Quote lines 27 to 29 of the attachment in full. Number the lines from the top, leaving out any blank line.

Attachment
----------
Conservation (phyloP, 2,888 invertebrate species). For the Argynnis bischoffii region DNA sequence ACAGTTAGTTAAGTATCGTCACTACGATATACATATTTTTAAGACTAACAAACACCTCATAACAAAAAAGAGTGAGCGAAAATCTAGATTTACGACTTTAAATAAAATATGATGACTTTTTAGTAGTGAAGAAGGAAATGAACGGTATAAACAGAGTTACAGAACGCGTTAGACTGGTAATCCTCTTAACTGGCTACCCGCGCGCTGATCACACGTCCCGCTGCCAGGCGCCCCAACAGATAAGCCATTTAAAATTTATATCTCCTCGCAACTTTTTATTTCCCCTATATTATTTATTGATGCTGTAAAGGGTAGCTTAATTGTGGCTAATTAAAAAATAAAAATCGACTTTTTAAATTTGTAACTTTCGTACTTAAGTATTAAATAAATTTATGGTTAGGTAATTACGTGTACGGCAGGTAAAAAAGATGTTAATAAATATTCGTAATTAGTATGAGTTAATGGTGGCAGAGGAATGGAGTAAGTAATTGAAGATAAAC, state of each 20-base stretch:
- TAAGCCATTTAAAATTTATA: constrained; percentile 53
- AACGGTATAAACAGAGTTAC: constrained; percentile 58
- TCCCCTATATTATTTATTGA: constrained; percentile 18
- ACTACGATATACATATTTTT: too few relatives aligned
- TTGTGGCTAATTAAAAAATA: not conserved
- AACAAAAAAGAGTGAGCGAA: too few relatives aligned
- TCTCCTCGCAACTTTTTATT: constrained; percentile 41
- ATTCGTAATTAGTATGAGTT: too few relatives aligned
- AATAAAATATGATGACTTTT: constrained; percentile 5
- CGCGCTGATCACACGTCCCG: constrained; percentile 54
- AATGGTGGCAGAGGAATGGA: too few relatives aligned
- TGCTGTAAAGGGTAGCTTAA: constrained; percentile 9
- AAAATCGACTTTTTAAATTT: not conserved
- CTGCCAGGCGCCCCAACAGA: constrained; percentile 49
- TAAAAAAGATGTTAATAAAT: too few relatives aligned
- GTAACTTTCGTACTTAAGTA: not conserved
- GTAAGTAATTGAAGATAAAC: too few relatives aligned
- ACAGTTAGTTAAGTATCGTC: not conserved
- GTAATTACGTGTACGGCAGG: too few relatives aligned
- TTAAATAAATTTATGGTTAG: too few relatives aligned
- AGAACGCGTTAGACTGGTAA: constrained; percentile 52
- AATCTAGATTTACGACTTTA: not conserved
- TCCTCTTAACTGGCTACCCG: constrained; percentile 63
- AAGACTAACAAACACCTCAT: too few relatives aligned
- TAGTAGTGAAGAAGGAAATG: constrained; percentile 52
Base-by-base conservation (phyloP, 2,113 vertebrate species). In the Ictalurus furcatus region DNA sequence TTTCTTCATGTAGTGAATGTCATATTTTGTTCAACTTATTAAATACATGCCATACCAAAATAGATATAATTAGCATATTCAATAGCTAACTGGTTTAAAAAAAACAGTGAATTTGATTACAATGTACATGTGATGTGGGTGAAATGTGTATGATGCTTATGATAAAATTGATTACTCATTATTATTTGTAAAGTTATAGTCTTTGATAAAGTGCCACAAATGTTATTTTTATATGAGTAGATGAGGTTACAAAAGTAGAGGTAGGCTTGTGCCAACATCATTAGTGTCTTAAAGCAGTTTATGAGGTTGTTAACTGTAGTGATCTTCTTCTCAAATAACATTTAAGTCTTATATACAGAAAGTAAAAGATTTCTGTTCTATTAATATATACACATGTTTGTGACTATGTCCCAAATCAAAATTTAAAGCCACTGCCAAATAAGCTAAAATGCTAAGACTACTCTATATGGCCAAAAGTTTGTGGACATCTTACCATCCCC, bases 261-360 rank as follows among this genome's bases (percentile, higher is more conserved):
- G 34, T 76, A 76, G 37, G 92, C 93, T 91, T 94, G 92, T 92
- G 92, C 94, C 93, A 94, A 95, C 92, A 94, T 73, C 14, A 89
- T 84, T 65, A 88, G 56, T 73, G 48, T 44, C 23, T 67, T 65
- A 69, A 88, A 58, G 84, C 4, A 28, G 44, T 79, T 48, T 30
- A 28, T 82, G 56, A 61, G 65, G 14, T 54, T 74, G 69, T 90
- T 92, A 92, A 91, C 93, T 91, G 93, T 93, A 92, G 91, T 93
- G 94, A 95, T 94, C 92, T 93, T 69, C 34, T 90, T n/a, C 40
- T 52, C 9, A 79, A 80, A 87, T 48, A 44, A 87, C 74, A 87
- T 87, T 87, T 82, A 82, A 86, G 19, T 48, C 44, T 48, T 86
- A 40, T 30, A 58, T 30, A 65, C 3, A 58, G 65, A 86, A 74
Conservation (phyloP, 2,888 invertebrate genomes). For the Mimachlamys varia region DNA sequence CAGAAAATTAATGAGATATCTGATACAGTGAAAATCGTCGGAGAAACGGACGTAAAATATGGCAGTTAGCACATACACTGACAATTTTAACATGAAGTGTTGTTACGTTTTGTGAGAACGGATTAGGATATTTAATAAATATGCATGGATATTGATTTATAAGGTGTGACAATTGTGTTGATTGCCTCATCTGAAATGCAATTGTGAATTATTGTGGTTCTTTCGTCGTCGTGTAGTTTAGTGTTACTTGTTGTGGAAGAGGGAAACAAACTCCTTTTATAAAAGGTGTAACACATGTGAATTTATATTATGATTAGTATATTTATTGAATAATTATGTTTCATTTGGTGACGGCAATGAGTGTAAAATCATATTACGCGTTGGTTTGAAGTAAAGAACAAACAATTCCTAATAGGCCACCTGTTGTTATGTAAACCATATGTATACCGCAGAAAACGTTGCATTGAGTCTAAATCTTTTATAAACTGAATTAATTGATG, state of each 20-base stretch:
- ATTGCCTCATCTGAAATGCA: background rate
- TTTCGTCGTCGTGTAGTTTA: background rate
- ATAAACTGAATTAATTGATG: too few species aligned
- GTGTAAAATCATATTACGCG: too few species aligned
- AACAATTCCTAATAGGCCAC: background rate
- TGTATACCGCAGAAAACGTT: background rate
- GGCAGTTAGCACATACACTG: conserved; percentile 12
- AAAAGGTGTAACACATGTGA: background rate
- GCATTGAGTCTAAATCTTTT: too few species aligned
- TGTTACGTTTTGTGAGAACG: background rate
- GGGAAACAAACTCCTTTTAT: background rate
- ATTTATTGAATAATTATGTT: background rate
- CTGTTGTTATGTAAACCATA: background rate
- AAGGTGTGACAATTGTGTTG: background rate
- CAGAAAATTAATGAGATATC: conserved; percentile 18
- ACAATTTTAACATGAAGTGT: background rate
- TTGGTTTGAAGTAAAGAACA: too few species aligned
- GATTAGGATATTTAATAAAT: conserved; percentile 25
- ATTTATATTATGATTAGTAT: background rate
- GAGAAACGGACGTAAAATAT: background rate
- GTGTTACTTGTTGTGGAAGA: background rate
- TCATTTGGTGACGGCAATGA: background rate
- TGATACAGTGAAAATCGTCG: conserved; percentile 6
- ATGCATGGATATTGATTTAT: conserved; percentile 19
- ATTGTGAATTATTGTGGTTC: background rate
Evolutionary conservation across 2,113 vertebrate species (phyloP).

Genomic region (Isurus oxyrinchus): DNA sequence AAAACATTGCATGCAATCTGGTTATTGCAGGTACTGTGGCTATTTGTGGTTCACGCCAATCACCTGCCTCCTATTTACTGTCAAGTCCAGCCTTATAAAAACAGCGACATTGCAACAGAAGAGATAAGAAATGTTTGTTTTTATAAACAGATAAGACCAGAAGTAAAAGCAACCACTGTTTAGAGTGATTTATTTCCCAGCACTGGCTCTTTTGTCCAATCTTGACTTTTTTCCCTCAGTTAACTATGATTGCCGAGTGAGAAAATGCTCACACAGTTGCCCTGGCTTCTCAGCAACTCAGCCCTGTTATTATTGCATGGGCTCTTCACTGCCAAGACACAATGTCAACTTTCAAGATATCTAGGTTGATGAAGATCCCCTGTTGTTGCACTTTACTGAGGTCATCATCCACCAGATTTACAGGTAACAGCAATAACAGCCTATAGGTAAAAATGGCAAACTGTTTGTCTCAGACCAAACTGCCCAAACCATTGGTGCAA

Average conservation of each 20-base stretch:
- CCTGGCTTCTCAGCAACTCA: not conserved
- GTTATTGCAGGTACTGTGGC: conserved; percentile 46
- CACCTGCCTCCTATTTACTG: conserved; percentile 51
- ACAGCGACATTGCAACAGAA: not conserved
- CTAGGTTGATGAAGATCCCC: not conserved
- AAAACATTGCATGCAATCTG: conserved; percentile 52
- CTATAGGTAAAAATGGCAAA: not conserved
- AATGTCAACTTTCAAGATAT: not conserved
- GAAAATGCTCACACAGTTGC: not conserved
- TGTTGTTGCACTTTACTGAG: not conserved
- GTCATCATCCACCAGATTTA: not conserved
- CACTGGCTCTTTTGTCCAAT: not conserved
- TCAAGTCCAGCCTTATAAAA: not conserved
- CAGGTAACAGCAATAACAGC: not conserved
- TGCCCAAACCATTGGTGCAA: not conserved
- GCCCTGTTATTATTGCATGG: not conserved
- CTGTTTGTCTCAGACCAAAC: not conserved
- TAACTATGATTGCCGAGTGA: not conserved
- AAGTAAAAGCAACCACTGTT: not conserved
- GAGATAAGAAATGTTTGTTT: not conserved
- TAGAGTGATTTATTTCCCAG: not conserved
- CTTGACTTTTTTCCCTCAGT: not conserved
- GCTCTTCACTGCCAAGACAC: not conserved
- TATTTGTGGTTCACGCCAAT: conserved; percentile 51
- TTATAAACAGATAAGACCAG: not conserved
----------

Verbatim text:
Base-by-base conservation (phyloP, 2,113 vertebrate species). In the Ictalurus furcatus region DNA sequence TTTCTTCATGTAGTGAATGTCATATTTTGTTCAACTTATTAAATACATGCCATACCAAAATAGATATAATTAGCATATTCAATAGCTAACTGGTTTAAAAAAAACAGTGAATTTGATTACAATGTACATGTGATGTGGGTGAAATGTGTATGATGCTTATGATAAAATTGATTACTCATTATTATTTGTAAAGTTATAGTCTTTGATAAAGTGCCACAAATGTTATTTTTATATGAGTAGATGAGGTTACAAAAGTAGAGGTAGGCTTGTGCCAACATCATTAGTGTCTTAAAGCAGTTTATGAGGTTGTTAACTGTAGTGATCTTCTTCTCAAATAACATTTAAGTCTTATATACAGAAAGTAAAAGATTTCTGTTCTATTAATATATACACATGTTTGTGACTATGTCCCAAATCAAAATTTAAAGCCACTGCCAAATAAGCTAAAATGCTAAGACTACTCTATATGGCCAAAAGTTTGTGGACATCTTACCATCCCC, bases 261-360 rank as follows among this genome's bases (percentile, higher is more conserved):
- G 34, T 76, A 76, G 37, G 92, C 93, T 91, T 94, G 92, T 92
- G 92, C 94, C 93, A 94, A 95, C 92, A 94, T 73, C 14, A 89